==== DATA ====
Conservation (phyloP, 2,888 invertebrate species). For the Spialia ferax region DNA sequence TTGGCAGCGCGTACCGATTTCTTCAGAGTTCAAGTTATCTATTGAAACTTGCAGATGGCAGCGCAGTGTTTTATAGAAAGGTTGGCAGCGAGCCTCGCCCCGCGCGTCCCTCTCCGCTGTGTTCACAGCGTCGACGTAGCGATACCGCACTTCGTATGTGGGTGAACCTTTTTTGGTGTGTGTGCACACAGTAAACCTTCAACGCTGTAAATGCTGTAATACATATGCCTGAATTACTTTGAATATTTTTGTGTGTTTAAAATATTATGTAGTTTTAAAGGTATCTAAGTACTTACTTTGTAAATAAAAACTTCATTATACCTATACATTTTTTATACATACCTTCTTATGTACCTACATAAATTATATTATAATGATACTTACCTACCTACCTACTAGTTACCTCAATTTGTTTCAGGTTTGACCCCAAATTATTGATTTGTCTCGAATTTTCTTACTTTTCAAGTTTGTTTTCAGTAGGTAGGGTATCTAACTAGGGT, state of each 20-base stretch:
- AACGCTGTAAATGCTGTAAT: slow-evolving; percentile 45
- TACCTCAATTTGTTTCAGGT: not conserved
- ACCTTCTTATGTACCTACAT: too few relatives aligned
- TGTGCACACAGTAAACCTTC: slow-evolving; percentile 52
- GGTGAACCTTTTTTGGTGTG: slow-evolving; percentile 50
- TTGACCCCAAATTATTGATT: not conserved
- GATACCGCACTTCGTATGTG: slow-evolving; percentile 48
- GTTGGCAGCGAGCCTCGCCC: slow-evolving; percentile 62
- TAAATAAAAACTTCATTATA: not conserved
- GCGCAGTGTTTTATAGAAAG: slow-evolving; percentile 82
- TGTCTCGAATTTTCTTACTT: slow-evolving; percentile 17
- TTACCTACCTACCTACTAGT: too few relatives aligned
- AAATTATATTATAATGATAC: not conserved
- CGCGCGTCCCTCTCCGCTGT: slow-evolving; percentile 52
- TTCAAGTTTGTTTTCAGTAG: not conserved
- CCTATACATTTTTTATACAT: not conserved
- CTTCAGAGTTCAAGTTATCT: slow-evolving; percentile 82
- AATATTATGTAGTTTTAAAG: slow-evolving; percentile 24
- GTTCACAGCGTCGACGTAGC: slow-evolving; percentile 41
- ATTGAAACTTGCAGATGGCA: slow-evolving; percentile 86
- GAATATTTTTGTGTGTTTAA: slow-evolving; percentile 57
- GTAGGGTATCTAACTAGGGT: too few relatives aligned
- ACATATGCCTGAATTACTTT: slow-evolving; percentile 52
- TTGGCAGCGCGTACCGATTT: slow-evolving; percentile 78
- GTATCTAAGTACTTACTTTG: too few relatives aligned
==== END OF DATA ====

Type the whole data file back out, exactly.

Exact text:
Conservation (phyloP, 2,888 invertebrate species). For the Spialia ferax region DNA sequence TTGGCAGCGCGTACCGATTTCTTCAGAGTTCAAGTTATCTATTGAAACTTGCAGATGGCAGCGCAGTGTTTTATAGAAAGGTTGGCAGCGAGCCTCGCCCCGCGCGTCCCTCTCCGCTGTGTTCACAGCGTCGACGTAGCGATACCGCACTTCGTATGTGGGTGAACCTTTTTTGGTGTGTGTGCACACAGTAAACCTTCAACGCTGTAAATGCTGTAATACATATGCCTGAATTACTTTGAATATTTTTGTGTGTTTAAAATATTATGTAGTTTTAAAGGTATCTAAGTACTTACTTTGTAAATAAAAACTTCATTATACCTATACATTTTTTATACATACCTTCTTATGTACCTACATAAATTATATTATAATGATACTTACCTACCTACCTACTAGTTACCTCAATTTGTTTCAGGTTTGACCCCAAATTATTGATTTGTCTCGAATTTTCTTACTTTTCAAGTTTGTTTTCAGTAGGTAGGGTATCTAACTAGGGT, state of each 20-base stretch:
- AACGCTGTAAATGCTGTAAT: slow-evolving; percentile 45
- TACCTCAATTTGTTTCAGGT: not conserved
- ACCTTCTTATGTACCTACAT: too few relatives aligned
- TGTGCACACAGTAAACCTTC: slow-evolving; percentile 52
- GGTGAACCTTTTTTGGTGTG: slow-evolving; percentile 50
- TTGACCCCAAATTATTGATT: not conserved
- GATACCGCACTTCGTATGTG: slow-evolving; percentile 48
- GTTGGCAGCGAGCCTCGCCC: slow-evolving; percentile 62
- TAAATAAAAACTTCATTATA: not conserved
- GCGCAGTGTTTTATAGAAAG: slow-evolving; percentile 82
- TGTCTCGAATTTTCTTACTT: slow-evolving; percentile 17
- TTACCTACCTACCTACTAGT: too few relatives aligned
- AAATTATATTATAATGATAC: not conserved
- CGCGCGTCCCTCTCCGCTGT: slow-evolving; percentile 52
- TTCAAGTTTGTTTTCAGTAG: not conserved
- CCTATACATTTTTTATACAT: not conserved
- CTTCAGAGTTCAAGTTATCT: slow-evolving; percentile 82
- AATATTATGTAGTTTTAAAG: slow-evolving; percentile 24
- GTTCACAGCGTCGACGTAGC: slow-evolving; percentile 41
- ATTGAAACTTGCAGATGGCA: slow-evolving; percentile 86
- GAATATTTTTGTGTGTTTAA: slow-evolving; percentile 57
- GTAGGGTATCTAACTAGGGT: too few relatives aligned
- ACATATGCCTGAATTACTTT: slow-evolving; percentile 52
- TTGGCAGCGCGTACCGATTT: slow-evolving; percentile 78
- GTATCTAAGTACTTACTTTG: too few relatives aligned